We’ve said it before and we’ll say it again: your employees are your restaurant’s single most valuable asset. As the face of your establishment and the hands on the ground getting work done, it’s important to invest not only in getting the best talent, but also retaining and helping them grow. Unfortunately, some managers make common mistakes that turn even the best employees into less-than-stellar workers. Read our tips below for 5 ways that you may be turning your good employees into bad employees.
Be late for meetings
Let’s say you’ve scheduled a meeting with one of your cooks or hosts, and something comes up just before you’re scheduled to start. All too often, managers think, “my staff is busy with other things,” and may not even bother to let the employee know that they’re running behind. There’s no better way to show your employees that you don’t respect their time than to be consistently late for your appointments with them.
When you’re late for appointments with employees, you’re sending a signal that time and punctuality are not valuable at your company. And for your staff, this may bleed into their interactions with colleagues - or even worse, with customers. Making an effort to be on time for every meeting, no matter how insignificant it may seem, will help
Be inconsistent with policies
Having policies in place is one of the things that helps your employees do their jobs well. When you’re clear about how you want employees to handle various situations, they’re not left wondering what steps to take or who to turn to for help.
There’s a reason that early in their existence, many restaurants finalize their handbook. Having a clearly articulated set of rules that every employee must follow ensures not only that your employees are clear about their duties and responsibilities, but also that your customers have a consistent (and hopefully pleasant) experience.
When you’re inconsistent with your policies, your employees will make their own rules, leaving your restaurant’s perception and your customer’s experience out to dry.
Play into politics
When it comes to your employees, one of the most important pieces of your restaurant is your culture. If you want to make certain employees feel alienated and undervalued, make sure you let them see you favoring other employees and offering favors or advancement opportunities that aren’t offered to others. They’ll certainly question their place in your organization, and ultimately their work will suffer.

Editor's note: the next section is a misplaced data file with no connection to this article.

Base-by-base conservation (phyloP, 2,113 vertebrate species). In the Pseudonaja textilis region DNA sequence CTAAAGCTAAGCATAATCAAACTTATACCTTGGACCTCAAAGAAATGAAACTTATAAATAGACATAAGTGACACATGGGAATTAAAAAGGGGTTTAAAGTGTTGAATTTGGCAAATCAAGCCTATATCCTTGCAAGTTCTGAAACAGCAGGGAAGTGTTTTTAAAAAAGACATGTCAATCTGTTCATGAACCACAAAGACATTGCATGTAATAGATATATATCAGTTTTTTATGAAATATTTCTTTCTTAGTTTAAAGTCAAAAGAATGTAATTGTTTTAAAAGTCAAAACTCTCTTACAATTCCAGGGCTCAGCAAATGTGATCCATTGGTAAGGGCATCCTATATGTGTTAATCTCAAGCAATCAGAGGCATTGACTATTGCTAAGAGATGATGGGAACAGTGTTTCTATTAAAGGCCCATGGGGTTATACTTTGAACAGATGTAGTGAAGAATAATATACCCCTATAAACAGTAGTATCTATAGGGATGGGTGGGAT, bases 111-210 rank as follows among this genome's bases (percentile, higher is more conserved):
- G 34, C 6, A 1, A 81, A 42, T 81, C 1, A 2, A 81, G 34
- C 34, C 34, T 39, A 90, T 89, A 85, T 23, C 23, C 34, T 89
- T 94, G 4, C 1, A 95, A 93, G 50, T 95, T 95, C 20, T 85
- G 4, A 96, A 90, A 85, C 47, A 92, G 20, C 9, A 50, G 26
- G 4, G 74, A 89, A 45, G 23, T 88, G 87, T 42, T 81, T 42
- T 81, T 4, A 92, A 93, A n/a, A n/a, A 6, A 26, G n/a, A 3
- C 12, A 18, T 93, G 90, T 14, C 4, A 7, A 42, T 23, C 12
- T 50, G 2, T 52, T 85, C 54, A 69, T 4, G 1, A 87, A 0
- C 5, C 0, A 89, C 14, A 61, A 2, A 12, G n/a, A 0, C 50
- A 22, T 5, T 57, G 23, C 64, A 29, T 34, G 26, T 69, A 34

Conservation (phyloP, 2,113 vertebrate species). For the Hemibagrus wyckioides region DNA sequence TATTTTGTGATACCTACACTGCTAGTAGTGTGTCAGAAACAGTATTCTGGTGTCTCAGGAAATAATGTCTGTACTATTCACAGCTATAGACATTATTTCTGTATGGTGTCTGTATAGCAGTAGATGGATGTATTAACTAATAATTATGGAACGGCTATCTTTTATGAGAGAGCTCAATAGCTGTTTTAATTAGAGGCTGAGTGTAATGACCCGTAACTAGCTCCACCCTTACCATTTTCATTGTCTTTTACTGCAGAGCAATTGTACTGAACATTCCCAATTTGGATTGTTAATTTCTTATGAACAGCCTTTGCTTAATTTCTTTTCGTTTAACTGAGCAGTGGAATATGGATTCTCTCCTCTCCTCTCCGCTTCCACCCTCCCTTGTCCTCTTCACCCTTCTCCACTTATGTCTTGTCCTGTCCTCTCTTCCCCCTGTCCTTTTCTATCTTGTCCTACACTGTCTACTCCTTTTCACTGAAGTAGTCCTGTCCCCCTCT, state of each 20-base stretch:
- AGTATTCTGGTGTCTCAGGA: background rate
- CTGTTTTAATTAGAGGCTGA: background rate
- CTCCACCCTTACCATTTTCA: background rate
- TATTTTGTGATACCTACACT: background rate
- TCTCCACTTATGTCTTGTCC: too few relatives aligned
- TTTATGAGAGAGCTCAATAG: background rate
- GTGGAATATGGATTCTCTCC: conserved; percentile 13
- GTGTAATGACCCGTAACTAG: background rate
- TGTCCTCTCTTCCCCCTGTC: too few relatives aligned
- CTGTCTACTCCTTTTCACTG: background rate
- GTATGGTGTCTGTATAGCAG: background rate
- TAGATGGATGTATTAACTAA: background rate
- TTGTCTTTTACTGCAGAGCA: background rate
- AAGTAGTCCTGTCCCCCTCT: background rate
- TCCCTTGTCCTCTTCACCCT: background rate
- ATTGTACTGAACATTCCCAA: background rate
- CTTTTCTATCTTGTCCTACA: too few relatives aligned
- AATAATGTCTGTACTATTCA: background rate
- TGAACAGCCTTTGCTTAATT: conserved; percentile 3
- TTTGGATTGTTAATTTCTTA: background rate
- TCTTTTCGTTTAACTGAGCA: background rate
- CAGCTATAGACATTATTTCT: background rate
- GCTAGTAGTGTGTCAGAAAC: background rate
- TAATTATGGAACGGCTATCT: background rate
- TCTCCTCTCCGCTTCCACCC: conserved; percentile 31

Everyone wants to work in an environment where they’re respected, treated fairly, and given equal opportunities. When you play into politics and favoritism among your staff, you undermine all of these things. Make sure you’re treating everyone as fairly as possible and being as open as you can be about your culture and staffing practices, and everyone will be on the same page.
Be an absent manager
In any workplace, when the manager is away for long periods of time, it’s easy for things to begin to go south. Questions go unanswered, hard work goes unpraised, and employees begin to feel that they’re carrying the weight of the work themselves. Unfortunately, some employees will also take the slack that’s given and let their performance slip when they don’t have the watchful eye of a manager nearby.
So, maybe more important than anything else is the time you spend at your restaurant - with your employees or just around them. By being present, setting a good example, and giving regular feedback (positive and constructive), you’ll set the stage for employee growth and a positive culture.
As with any workplace, the culture you create for your employees is dependent on the habits you help them form, and the behaviors you reward. Following these tips will help make sure you’re not turning an employee with great potential into a sub-par member of your team.